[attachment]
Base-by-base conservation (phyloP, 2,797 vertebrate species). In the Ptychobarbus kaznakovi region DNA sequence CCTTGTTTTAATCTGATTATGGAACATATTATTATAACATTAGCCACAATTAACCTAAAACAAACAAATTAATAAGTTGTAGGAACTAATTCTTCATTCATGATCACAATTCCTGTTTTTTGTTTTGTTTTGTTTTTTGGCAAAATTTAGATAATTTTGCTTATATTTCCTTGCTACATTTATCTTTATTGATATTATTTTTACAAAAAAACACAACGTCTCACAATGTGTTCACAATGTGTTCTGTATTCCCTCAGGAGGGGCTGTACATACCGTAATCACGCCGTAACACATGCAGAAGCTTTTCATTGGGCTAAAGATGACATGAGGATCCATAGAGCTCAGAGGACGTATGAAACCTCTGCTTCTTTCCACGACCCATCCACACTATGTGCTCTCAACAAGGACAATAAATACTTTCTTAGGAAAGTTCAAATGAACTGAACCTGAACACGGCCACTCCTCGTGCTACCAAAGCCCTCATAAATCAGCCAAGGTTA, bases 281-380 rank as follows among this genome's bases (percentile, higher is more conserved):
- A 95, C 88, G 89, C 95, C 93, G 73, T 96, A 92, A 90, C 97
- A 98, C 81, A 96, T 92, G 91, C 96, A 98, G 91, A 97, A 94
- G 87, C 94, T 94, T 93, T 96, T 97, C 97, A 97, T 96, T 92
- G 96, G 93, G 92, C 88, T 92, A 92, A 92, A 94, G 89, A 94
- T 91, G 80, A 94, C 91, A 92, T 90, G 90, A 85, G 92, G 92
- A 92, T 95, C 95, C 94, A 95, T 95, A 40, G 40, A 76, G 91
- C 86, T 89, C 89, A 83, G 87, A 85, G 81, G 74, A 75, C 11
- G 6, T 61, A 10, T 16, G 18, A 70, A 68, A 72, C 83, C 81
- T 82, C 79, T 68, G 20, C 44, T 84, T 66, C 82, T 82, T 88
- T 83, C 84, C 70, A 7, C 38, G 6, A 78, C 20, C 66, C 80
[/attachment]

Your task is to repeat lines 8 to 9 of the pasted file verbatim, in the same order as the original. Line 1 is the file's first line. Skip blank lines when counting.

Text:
- C 86, T 89, C 89, A 83, G 87, A 85, G 81, G 74, A 75, C 11
- G 6, T 61, A 10, T 16, G 18, A 70, A 68, A 72, C 83, C 81